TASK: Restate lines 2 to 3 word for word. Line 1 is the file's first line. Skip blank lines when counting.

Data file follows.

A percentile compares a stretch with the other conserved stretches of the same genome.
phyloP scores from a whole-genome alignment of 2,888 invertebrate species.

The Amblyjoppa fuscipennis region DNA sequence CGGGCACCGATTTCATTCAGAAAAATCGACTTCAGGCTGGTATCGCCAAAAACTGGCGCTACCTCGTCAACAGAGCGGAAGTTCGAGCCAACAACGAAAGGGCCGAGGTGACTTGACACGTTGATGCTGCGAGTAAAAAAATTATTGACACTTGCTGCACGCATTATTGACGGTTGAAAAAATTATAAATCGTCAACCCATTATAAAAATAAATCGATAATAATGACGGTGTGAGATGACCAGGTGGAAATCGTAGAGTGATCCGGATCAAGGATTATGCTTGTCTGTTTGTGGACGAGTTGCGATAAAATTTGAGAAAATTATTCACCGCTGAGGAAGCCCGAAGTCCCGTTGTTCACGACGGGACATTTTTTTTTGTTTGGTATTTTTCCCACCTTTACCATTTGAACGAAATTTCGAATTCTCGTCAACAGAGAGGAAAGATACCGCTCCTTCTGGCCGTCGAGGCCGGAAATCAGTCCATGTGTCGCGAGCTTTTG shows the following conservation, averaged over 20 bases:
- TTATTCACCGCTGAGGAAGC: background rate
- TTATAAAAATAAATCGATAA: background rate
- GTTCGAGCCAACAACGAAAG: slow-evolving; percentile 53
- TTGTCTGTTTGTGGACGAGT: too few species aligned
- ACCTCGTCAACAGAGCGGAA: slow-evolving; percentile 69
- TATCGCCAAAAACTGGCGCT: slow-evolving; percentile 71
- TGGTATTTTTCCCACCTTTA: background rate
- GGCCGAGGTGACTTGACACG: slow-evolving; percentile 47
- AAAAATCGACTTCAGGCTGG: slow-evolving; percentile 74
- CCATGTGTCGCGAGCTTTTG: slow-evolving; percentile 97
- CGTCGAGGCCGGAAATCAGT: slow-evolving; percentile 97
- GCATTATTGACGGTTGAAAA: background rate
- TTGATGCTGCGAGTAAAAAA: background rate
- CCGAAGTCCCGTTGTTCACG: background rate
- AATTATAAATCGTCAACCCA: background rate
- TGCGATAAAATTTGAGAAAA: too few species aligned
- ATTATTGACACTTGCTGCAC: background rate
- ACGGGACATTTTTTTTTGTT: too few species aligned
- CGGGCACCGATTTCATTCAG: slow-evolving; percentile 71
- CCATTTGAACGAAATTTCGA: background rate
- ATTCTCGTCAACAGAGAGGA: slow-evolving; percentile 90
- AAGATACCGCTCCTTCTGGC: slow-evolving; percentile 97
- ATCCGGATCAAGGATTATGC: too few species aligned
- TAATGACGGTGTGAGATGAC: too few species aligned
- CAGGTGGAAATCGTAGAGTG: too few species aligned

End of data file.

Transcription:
phyloP scores from a whole-genome alignment of 2,888 invertebrate species.

The Amblyjoppa fuscipennis region DNA sequence CGGGCACCGATTTCATTCAGAAAAATCGACTTCAGGCTGGTATCGCCAAAAACTGGCGCTACCTCGTCAACAGAGCGGAAGTTCGAGCCAACAACGAAAGGGCCGAGGTGACTTGACACGTTGATGCTGCGAGTAAAAAAATTATTGACACTTGCTGCACGCATTATTGACGGTTGAAAAAATTATAAATCGTCAACCCATTATAAAAATAAATCGATAATAATGACGGTGTGAGATGACCAGGTGGAAATCGTAGAGTGATCCGGATCAAGGATTATGCTTGTCTGTTTGTGGACGAGTTGCGATAAAATTTGAGAAAATTATTCACCGCTGAGGAAGCCCGAAGTCCCGTTGTTCACGACGGGACATTTTTTTTTGTTTGGTATTTTTCCCACCTTTACCATTTGAACGAAATTTCGAATTCTCGTCAACAGAGAGGAAAGATACCGCTCCTTCTGGCCGTCGAGGCCGGAAATCAGTCCATGTGTCGCGAGCTTTTG shows the following conservation, averaged over 20 bases: